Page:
By Todd Allen
I found something unexpected in my in-box yesterday. A digital comic called “Watson and Holmes.” That title might not always catch my attention, but I recognized the name of Rick Leonardi (Spider-Man 2099, Uncanny X-Men, Nightwing) and writer Karl Bollers seemed like a name I’d heard before (Emma Frost, X-51, Sonic the Hedgehog), so I downloaded it. And it was good.
In the print world, its almost always open season for Sherlock Holmes. Sherlock is public domain and there’s a pretty good market for new Holmes stories. Dynamite had a Sherlock comic a couple years. Right now the profile on Holmes is a little higher with the more action oriented Guy Ritchie film franchise, the modern day BBC “Sherlock” and the upcoming CBS “Elementary” (modern day, in New York and with Lucy Liu as Watson). Reinvention is the name of the game.
Watson and Holmes is set in Harlem (which technically would follow the CBS New York setting, though likely a different neighborhood). Both Holmes and Watson are black. Holmes is a little more polite than the other current takes, with the first issue emphasizing his mysterious ways as he first meets Watson. In this version, Watson isn’t a doctor. He’s medical intern. He’s also a former para-jumper in Afghanistan, suggesting military service. In the BBC Sherlock, Dr. Watson (while actually being doctor) is also just back from Afghanistan.
Issue one concerns an assault and a missing person. Largely, it serves as an on-the-move introduction to Holmes and Watson. Secondarily, it puts them in their Harlem setting. The characterizations are consistent enough with the source material, given the modernizing tweaks. The modern trend of having Watson be a little tougher continues. The pacing is faster than the originals. There’s more movement to the clue-gathering than the Doyle deliberations, but that’s the pacing you’d expect with the comics format.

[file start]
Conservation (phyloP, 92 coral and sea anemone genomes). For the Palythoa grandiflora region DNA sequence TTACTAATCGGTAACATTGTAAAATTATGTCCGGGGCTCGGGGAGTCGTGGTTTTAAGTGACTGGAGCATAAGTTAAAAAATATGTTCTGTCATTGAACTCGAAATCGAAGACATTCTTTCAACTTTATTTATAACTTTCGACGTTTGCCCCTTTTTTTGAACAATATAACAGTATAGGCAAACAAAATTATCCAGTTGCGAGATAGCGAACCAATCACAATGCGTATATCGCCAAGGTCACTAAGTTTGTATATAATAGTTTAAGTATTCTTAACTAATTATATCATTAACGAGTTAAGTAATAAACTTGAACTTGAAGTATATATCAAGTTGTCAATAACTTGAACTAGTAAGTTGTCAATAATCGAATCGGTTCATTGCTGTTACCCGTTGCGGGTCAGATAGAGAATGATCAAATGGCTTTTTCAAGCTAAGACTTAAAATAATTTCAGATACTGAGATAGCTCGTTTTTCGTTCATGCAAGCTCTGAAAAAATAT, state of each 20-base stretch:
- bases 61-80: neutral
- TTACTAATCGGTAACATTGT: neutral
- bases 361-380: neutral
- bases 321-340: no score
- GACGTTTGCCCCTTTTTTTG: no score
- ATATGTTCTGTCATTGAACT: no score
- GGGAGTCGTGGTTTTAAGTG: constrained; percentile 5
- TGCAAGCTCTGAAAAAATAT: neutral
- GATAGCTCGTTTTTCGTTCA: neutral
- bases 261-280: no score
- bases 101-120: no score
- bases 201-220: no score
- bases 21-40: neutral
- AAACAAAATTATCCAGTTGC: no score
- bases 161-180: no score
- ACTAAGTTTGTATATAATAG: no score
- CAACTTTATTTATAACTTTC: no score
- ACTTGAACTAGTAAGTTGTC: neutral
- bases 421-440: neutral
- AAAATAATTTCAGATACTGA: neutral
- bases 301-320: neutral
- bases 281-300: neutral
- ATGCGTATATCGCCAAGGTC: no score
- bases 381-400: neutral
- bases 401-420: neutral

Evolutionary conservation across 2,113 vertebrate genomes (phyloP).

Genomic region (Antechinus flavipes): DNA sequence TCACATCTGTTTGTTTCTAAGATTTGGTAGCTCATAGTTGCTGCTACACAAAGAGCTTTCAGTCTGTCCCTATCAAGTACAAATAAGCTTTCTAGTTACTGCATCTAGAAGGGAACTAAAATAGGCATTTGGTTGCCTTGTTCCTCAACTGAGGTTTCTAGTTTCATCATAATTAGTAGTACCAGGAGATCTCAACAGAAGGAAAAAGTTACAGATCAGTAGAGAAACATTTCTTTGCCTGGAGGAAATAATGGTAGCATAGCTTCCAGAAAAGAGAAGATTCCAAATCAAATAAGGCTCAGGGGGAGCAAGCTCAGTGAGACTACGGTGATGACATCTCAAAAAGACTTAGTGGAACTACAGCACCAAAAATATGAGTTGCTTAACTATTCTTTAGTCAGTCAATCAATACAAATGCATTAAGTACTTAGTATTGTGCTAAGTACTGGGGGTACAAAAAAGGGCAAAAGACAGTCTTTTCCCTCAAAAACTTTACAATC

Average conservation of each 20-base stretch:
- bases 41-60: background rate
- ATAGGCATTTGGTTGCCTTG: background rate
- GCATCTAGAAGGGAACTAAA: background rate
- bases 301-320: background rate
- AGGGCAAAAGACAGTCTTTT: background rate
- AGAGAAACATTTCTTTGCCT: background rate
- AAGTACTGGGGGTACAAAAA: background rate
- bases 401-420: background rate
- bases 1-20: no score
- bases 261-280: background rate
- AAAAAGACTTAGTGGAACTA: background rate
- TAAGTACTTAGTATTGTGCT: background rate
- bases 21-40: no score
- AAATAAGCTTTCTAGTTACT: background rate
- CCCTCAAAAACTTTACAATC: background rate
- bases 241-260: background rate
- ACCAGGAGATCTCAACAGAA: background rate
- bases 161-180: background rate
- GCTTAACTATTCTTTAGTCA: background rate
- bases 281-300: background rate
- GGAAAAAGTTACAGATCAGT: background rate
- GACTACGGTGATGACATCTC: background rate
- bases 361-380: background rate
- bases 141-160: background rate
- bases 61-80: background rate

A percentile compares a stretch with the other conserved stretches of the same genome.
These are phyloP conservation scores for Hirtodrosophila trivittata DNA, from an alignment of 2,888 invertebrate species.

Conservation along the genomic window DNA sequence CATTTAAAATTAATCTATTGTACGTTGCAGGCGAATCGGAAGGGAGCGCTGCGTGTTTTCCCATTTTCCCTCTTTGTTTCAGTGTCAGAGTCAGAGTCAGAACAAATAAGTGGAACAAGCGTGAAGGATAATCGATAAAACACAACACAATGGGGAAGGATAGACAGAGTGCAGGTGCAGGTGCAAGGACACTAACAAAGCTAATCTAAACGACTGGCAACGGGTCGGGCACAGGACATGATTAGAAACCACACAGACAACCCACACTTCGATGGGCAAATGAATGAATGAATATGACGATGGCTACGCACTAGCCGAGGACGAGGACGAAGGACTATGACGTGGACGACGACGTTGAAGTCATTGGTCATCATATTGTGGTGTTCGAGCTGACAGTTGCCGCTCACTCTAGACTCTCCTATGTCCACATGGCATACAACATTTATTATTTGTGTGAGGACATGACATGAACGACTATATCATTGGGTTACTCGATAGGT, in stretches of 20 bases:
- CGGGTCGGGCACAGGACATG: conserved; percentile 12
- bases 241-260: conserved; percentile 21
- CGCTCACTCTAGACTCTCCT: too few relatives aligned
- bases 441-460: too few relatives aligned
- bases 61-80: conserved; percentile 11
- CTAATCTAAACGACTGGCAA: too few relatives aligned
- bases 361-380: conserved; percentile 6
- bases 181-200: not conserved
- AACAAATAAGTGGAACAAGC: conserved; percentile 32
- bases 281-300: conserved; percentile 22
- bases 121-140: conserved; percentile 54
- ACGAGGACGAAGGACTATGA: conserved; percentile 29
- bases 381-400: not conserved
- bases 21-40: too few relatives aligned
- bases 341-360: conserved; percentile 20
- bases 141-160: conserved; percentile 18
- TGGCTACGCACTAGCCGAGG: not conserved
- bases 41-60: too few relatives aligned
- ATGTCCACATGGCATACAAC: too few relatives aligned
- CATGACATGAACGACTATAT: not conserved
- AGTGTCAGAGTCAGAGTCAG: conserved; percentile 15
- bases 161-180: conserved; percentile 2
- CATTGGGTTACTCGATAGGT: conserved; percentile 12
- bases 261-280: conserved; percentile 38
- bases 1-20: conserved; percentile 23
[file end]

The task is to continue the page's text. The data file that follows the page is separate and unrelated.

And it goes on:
The second story arc (and this is just the first part of a story) will be where we see if this incarnation has legs, but as a first chapter this does a good job.
The publisher for Watson and Holmes is New Paradigm Studios. This is their first comic and it quickly shot up to the #1 spot on ComicsPlus. Brandon Perlow, who runs New Paradigm, says he’s digital only for the moment — partially because he thinks comics should be affordable entertainment. (Watson and Holmes is $0.99.)
His thoughts on being exclusively on ComicsPlus are also interesting.
Right now we are exclusive with Comicsplus as they are independent creator friendly. I would go with Comixology if they were open, but they aren’t taking submissions now. They pretty much have become the “Diamond” of digital. Other digital options are in the air right now, but it’s Comicsplus for the near future.
This is not the first time I’ve heard talk about the difficulties getting into Comixology, but it is the first time I’ve those concerns directly expressed to me. Digital exclusives… call it a developing story.
Watson and Holmes is recommended for Holmes fans and readers of crime comics.